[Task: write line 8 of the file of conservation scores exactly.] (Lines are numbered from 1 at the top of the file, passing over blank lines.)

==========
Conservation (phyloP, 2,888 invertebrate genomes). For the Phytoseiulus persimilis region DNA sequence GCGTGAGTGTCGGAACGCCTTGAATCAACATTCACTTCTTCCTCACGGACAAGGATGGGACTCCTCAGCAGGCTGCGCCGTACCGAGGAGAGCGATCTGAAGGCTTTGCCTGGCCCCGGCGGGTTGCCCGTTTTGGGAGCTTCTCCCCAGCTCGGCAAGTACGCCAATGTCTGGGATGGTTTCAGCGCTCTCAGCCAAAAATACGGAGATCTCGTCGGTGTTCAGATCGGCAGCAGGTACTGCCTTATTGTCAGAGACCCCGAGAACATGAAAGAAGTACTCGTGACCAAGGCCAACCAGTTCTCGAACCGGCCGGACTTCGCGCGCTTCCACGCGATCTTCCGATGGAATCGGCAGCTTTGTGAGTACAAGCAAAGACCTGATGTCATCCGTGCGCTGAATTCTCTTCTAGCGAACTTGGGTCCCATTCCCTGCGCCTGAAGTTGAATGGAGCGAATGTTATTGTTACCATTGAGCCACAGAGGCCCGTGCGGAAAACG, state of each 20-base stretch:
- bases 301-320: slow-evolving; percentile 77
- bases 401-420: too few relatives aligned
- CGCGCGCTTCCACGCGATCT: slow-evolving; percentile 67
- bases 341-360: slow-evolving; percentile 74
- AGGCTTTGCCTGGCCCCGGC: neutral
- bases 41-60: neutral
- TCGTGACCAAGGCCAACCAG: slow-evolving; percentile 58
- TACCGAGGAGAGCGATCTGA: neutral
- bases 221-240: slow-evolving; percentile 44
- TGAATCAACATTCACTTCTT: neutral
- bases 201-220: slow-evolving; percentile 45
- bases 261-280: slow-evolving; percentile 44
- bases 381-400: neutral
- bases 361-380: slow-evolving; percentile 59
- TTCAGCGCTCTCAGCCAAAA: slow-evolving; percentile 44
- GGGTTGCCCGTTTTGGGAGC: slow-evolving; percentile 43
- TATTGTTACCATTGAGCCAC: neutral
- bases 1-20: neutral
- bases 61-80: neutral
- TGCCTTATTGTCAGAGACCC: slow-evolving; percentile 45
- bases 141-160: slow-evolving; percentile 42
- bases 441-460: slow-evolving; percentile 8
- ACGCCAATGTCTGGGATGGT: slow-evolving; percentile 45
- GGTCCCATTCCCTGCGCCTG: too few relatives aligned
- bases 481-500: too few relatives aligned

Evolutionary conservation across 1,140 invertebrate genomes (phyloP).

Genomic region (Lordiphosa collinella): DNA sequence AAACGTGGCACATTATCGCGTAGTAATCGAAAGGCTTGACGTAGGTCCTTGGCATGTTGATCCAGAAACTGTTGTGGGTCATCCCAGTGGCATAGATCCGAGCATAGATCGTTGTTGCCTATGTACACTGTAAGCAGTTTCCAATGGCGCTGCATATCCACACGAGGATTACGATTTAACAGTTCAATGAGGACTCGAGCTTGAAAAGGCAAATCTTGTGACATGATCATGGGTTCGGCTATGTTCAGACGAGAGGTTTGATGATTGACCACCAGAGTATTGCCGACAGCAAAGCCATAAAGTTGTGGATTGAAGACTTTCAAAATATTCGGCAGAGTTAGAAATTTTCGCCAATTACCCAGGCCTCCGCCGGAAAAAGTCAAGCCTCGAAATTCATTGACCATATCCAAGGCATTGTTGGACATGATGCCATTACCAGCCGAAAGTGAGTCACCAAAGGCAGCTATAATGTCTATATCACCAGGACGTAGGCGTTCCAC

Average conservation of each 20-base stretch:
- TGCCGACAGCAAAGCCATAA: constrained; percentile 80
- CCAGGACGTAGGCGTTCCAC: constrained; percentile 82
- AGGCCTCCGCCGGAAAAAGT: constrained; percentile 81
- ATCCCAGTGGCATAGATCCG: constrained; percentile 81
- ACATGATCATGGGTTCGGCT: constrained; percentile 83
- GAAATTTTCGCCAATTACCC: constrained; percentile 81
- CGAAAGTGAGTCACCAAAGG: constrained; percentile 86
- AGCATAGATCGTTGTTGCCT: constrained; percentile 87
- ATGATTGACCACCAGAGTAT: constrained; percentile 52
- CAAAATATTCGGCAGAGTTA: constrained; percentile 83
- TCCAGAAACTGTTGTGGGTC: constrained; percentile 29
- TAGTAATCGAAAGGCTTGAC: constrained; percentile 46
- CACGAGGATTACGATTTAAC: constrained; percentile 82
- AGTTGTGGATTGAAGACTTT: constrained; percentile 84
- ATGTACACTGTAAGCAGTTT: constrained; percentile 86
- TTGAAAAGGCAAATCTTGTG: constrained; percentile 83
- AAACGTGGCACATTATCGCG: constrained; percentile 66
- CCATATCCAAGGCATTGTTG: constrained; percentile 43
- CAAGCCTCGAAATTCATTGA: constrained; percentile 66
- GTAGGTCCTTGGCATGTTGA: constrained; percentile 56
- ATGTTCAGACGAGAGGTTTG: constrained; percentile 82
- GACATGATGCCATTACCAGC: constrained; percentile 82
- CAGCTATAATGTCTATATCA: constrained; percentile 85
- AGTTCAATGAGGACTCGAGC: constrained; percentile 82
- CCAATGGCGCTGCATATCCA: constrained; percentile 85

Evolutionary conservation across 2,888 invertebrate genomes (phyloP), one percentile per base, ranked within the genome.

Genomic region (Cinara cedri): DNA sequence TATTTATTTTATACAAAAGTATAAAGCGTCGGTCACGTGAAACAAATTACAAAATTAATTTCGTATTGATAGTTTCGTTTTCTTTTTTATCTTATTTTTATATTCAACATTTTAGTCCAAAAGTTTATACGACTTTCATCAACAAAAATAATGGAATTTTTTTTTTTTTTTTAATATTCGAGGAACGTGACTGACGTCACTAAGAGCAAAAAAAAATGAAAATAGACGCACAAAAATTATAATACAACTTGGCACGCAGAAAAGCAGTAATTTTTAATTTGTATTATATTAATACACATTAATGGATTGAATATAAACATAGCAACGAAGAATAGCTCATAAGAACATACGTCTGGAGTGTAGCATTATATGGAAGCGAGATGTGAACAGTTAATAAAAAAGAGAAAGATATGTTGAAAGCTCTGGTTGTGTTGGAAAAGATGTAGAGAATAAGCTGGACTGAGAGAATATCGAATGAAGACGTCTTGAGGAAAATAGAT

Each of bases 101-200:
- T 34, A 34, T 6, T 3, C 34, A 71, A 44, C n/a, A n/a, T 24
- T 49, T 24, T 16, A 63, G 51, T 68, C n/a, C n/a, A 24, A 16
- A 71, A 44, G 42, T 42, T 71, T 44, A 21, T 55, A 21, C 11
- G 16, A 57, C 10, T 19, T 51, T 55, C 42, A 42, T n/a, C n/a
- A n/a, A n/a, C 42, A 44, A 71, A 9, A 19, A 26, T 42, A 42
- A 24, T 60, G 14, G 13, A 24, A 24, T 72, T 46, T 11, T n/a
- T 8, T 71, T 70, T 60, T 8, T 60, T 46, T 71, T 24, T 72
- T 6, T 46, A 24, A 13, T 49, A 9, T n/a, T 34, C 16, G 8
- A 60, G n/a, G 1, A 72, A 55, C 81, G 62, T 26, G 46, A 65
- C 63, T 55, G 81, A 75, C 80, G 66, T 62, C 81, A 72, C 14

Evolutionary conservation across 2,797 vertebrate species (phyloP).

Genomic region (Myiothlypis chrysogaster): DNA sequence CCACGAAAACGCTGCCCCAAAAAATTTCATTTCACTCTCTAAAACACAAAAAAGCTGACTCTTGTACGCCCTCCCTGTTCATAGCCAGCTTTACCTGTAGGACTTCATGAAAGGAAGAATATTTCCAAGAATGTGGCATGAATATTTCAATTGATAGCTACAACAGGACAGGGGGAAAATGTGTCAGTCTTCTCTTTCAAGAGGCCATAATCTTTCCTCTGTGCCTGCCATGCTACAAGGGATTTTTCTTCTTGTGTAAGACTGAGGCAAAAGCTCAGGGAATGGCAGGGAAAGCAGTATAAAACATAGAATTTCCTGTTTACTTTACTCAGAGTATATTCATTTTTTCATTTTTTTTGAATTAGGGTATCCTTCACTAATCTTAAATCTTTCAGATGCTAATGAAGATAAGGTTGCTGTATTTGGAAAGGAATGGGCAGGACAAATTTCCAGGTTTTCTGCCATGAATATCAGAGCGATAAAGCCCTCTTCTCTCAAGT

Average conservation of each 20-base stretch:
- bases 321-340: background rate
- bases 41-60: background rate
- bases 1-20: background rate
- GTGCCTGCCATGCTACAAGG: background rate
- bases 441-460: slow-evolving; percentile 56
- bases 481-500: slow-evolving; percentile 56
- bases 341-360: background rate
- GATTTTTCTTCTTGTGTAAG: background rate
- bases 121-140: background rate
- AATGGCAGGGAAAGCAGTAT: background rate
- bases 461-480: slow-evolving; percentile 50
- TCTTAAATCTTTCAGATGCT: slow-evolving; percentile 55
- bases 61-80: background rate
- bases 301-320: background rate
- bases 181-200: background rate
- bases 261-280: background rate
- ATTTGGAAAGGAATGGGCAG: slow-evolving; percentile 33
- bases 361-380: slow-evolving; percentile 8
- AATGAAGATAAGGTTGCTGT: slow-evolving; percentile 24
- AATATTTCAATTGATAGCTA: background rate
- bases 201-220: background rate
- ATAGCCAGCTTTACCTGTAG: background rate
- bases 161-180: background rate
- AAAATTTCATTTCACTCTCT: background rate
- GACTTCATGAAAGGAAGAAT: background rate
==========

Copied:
- TCGTGACCAAGGCCAACCAG: slow-evolving; percentile 58